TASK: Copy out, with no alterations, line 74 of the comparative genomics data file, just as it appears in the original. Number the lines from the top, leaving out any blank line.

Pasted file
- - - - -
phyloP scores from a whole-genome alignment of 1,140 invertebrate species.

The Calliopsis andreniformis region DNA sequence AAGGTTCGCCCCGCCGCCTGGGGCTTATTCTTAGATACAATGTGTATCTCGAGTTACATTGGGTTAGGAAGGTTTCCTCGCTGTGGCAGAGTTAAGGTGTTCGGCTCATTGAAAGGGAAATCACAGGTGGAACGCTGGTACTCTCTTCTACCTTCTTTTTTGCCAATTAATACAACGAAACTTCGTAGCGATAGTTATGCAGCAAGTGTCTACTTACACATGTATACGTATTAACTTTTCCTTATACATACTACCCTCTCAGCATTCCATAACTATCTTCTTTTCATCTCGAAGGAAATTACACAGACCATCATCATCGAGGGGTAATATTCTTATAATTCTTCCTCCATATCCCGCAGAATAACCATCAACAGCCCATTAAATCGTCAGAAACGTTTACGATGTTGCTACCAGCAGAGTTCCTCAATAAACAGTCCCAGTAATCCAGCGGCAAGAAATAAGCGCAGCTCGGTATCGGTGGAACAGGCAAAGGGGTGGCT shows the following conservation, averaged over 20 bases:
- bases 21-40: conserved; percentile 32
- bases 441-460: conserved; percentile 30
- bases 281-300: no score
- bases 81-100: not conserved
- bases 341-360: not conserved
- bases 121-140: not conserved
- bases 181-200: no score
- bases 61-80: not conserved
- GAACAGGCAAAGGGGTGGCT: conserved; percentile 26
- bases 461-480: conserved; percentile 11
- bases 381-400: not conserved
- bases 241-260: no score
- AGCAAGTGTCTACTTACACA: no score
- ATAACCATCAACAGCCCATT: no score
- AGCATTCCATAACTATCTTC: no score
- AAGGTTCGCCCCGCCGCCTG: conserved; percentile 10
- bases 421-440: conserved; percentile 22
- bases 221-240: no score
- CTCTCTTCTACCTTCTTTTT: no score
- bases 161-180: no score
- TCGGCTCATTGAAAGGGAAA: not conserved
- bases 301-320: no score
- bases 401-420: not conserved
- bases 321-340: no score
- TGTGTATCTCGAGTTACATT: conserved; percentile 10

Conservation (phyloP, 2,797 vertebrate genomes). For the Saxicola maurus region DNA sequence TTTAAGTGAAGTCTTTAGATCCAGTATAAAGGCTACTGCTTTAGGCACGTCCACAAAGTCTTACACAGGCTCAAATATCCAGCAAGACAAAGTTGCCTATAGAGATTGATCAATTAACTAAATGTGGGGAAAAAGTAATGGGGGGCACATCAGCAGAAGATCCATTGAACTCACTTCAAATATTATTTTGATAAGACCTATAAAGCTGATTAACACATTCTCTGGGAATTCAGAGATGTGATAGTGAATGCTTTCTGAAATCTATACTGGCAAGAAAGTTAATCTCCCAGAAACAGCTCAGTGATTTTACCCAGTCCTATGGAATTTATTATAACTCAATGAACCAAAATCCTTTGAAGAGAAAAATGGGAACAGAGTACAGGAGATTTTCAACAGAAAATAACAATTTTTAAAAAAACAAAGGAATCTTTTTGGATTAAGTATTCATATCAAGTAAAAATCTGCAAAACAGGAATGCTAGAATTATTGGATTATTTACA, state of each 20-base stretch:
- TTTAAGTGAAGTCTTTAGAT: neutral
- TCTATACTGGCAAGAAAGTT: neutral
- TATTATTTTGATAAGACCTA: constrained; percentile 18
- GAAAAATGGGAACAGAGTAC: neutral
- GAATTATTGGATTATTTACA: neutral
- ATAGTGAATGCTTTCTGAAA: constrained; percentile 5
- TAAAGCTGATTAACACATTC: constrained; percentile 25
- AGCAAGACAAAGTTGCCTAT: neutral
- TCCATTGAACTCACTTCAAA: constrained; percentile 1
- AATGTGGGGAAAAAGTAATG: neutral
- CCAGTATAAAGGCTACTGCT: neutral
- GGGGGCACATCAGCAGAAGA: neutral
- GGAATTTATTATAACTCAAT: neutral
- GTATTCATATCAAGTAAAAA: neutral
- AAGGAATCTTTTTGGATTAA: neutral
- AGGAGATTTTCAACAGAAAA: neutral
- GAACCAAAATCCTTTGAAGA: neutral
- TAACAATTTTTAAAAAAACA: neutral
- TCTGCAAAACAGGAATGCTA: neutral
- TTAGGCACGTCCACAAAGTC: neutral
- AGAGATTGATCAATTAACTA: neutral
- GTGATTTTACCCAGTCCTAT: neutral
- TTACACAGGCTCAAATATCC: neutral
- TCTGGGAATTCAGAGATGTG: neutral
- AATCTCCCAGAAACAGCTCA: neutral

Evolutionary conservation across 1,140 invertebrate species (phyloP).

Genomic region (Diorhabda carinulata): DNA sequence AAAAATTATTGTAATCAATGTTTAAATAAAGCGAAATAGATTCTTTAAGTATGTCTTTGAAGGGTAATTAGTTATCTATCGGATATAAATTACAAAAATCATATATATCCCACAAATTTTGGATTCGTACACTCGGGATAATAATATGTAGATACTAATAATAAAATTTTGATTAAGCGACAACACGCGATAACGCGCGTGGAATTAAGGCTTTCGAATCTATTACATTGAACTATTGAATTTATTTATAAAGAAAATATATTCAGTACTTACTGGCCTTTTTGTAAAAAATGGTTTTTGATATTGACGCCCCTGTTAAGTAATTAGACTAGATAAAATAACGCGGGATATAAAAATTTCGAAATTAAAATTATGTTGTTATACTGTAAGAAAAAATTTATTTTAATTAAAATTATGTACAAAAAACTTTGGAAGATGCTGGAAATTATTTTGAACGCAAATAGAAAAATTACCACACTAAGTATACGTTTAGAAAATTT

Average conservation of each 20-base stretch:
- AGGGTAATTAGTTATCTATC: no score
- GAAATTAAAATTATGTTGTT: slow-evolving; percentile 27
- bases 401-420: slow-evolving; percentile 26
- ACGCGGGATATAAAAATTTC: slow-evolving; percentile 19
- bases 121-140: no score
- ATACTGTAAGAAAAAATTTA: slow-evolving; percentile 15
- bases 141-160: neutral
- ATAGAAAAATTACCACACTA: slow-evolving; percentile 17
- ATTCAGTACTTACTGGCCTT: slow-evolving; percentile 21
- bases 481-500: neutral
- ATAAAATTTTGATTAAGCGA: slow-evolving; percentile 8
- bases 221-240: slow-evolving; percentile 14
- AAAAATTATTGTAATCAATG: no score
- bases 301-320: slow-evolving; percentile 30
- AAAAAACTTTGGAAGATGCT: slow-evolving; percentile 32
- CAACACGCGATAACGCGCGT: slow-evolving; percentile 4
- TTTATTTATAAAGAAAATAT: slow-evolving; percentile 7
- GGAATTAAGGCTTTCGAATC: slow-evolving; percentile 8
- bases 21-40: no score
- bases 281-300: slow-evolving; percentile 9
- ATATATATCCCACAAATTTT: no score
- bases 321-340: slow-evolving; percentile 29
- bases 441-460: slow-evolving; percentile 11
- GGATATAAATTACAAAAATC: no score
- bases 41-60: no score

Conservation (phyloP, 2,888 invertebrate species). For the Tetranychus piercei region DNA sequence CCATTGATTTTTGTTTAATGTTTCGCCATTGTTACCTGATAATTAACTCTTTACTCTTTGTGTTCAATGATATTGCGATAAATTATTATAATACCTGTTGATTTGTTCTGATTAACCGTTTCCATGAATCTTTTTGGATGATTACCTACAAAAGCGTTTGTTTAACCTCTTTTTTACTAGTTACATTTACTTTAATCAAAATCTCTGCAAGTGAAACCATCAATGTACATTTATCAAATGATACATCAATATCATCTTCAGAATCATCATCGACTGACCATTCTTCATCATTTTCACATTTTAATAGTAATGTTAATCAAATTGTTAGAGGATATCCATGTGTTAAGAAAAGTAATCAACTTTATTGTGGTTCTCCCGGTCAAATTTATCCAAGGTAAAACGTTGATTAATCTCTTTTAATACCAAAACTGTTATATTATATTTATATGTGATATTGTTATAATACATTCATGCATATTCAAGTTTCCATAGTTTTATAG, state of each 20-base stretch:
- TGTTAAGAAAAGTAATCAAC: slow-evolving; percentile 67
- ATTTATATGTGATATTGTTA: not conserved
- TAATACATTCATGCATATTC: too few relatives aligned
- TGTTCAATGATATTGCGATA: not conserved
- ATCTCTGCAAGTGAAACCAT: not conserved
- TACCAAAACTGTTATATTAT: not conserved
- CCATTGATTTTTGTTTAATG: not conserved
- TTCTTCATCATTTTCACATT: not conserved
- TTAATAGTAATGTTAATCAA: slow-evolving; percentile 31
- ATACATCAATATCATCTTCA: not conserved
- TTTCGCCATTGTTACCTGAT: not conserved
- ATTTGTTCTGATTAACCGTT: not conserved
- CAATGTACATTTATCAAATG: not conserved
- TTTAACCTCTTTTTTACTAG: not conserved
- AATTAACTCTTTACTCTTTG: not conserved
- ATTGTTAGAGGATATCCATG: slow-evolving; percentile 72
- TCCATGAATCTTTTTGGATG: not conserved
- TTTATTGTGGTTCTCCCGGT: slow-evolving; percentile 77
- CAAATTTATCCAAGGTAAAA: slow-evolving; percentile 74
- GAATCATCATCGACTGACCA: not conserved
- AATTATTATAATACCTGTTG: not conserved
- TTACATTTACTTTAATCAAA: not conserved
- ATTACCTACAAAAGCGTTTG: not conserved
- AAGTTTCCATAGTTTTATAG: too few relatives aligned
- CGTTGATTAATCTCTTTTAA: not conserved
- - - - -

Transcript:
- GGAATTAAGGCTTTCGAATC: slow-evolving; percentile 8